US Government Agencies in Support of US Exports
All Information Captured from http://www.export.gov
Department of CommerceInternational Trade AdministrationUS Commercial Service
Trade promotion arm of the U.S. Department of Commerce’s International Trade Administration.
In over 100 U.S. cities and in nearly 80 countries
Help U.S. companies get started in exporting or increase sales to new global markets.
U.S. Commercial Service services include:
Market Intelligence to help U.S. exporters target the right market (s) for their products and services
Trade Counseling to provide them with the information they need to navigate the export process from beginning to end
Business Matchmaking services to connect them with the right partners and prospects
Trade Advocacy for U.S companies to level the international playing field for international procurement
USCS Site: http://www.trade.gov/cs/
Export-Import Bank of the United States (Ex-Im Bank)
Official export credit agency of the United States.
Mission is to assist in financing the export of U.S. goods and services to international markets.
Ex-Im Bank enables U.S. companies — large and small — to turn export opportunities into real sales that help to maintain and create U.S. jobs and contribute to a stronger national economy.
Ex-Im Bank does not compete with private sector lenders but provides export financing products that fill gaps in trade financing.
Ex-Im Bank assumes credit and country risks that the private sector is unable or unwilling to accept.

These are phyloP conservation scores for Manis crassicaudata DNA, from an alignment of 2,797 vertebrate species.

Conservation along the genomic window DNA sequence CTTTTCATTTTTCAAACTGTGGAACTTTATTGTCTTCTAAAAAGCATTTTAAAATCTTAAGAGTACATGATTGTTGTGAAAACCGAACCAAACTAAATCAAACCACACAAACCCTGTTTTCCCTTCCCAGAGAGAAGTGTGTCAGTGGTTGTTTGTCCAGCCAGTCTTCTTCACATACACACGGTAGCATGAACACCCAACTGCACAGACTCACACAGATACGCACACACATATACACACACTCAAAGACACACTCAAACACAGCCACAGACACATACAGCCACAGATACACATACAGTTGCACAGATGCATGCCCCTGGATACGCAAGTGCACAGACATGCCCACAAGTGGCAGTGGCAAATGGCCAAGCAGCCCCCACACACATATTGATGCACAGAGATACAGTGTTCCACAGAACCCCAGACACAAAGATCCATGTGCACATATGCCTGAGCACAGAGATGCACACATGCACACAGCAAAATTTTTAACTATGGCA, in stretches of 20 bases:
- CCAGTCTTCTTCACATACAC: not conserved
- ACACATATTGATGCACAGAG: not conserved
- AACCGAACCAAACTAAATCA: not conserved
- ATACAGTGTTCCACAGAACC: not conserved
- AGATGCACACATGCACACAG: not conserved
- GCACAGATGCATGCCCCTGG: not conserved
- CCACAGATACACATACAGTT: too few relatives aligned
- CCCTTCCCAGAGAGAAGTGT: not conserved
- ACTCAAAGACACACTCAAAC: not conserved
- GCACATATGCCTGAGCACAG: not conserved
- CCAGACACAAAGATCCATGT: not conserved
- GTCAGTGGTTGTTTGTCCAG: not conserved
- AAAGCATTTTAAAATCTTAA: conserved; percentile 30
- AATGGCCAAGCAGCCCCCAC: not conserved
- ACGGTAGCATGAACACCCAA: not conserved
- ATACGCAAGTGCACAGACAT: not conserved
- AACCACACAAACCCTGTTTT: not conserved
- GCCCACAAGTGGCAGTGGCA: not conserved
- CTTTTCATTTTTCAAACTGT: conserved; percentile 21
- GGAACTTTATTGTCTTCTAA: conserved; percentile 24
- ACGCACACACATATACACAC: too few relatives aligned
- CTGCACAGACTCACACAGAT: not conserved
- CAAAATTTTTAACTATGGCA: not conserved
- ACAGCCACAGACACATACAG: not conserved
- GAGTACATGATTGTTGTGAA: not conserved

Ex-Im Bank helps to level the playing field for U.S. exporters by matching the financing that other governments provide to their exporters.
EX-IM Bank Site: http://www.exim.gov/
USDA Foreign Agricultural Service (FAS)
Works to improve foreign market access for U.S. products, build new markets, improve the competitive position of U.S. agriculture in the global marketplace, and provide food aid and technical assistance to foreign countries.
FAS has the primary responsibility for USDA’s international activities:
market development, trade agreements and negotiations, and the collection and analysis of statistics and market information.
FAS administers USDA’s export credit guarantee and food aid programs, and helps increase income and food availability in developing nations by mobilizing expertise for agriculturally led economic growth.
FAS enhances U.S. agriculture’s competitiveness by providing linkages to global resources and international organizations.
USDA FAS Site: http://www.fas.usda.gov/
US Agency for International Development(USAID)
Independent federal government agency that receives overall foreign policy guidance from the Secretary of State.
Supports long-term and equitable economic growth and advances U.S. foreign policy objectives by supporting:
economic growth, agriculture and trade;
global health; and,
democracy, conflict prevention and humanitarian assistance.
USAID Site: http://www.usaid.gov/
Overseas Private Investment Corporation (OPIC)
Helps U.S. businesses
fosters economic development in new and emerging markets,
complements the private sector in managing risks associated with foreign direct investment, and supports U.S. foreign policy.
OPIC charges market-based fees for its products, it operates on a self-sustaining basis at no net cost to taxpayers.